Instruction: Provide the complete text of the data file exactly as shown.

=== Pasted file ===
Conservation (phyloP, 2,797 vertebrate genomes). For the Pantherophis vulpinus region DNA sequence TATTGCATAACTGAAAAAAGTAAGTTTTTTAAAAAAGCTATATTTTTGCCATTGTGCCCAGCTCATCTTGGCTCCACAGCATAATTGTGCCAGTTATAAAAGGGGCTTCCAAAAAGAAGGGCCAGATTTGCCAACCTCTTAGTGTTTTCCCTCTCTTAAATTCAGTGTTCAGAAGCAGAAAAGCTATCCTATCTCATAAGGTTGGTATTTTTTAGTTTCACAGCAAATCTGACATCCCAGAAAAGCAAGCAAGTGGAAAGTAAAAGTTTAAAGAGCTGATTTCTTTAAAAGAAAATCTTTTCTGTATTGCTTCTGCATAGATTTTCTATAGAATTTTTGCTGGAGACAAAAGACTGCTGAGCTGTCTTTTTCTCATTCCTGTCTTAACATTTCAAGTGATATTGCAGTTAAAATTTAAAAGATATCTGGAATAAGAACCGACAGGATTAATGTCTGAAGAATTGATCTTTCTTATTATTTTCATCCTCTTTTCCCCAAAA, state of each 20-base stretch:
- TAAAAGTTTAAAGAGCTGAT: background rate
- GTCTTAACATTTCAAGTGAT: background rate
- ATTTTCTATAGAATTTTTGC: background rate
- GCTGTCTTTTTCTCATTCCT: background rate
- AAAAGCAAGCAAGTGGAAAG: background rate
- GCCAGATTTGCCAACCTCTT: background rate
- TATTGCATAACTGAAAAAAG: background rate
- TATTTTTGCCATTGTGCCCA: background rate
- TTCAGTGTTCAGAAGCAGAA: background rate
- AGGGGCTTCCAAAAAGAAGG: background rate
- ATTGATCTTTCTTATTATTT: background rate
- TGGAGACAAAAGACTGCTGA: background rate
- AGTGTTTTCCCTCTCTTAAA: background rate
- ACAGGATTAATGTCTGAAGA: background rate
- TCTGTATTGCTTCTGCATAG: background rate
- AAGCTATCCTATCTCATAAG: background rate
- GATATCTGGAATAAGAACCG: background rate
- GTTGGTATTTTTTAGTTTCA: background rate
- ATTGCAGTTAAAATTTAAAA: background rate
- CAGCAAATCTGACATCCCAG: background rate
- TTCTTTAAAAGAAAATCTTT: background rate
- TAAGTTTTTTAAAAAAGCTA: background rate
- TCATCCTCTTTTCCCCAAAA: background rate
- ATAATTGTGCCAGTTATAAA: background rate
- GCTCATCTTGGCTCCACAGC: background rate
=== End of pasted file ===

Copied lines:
Conservation (phyloP, 2,797 vertebrate genomes). For the Pantherophis vulpinus region DNA sequence TATTGCATAACTGAAAAAAGTAAGTTTTTTAAAAAAGCTATATTTTTGCCATTGTGCCCAGCTCATCTTGGCTCCACAGCATAATTGTGCCAGTTATAAAAGGGGCTTCCAAAAAGAAGGGCCAGATTTGCCAACCTCTTAGTGTTTTCCCTCTCTTAAATTCAGTGTTCAGAAGCAGAAAAGCTATCCTATCTCATAAGGTTGGTATTTTTTAGTTTCACAGCAAATCTGACATCCCAGAAAAGCAAGCAAGTGGAAAGTAAAAGTTTAAAGAGCTGATTTCTTTAAAAGAAAATCTTTTCTGTATTGCTTCTGCATAGATTTTCTATAGAATTTTTGCTGGAGACAAAAGACTGCTGAGCTGTCTTTTTCTCATTCCTGTCTTAACATTTCAAGTGATATTGCAGTTAAAATTTAAAAGATATCTGGAATAAGAACCGACAGGATTAATGTCTGAAGAATTGATCTTTCTTATTATTTTCATCCTCTTTTCCCCAAAA, state of each 20-base stretch:
- TAAAAGTTTAAAGAGCTGAT: background rate
- GTCTTAACATTTCAAGTGAT: background rate
- ATTTTCTATAGAATTTTTGC: background rate
- GCTGTCTTTTTCTCATTCCT: background rate
- AAAAGCAAGCAAGTGGAAAG: background rate
- GCCAGATTTGCCAACCTCTT: background rate
- TATTGCATAACTGAAAAAAG: background rate
- TATTTTTGCCATTGTGCCCA: background rate
- TTCAGTGTTCAGAAGCAGAA: background rate
- AGGGGCTTCCAAAAAGAAGG: background rate
- ATTGATCTTTCTTATTATTT: background rate
- TGGAGACAAAAGACTGCTGA: background rate
- AGTGTTTTCCCTCTCTTAAA: background rate
- ACAGGATTAATGTCTGAAGA: background rate
- TCTGTATTGCTTCTGCATAG: background rate
- AAGCTATCCTATCTCATAAG: background rate
- GATATCTGGAATAAGAACCG: background rate
- GTTGGTATTTTTTAGTTTCA: background rate
- ATTGCAGTTAAAATTTAAAA: background rate
- CAGCAAATCTGACATCCCAG: background rate
- TTCTTTAAAAGAAAATCTTT: background rate
- TAAGTTTTTTAAAAAAGCTA: background rate
- TCATCCTCTTTTCCCCAAAA: background rate
- ATAATTGTGCCAGTTATAAA: background rate
- GCTCATCTTGGCTCCACAGC: background rate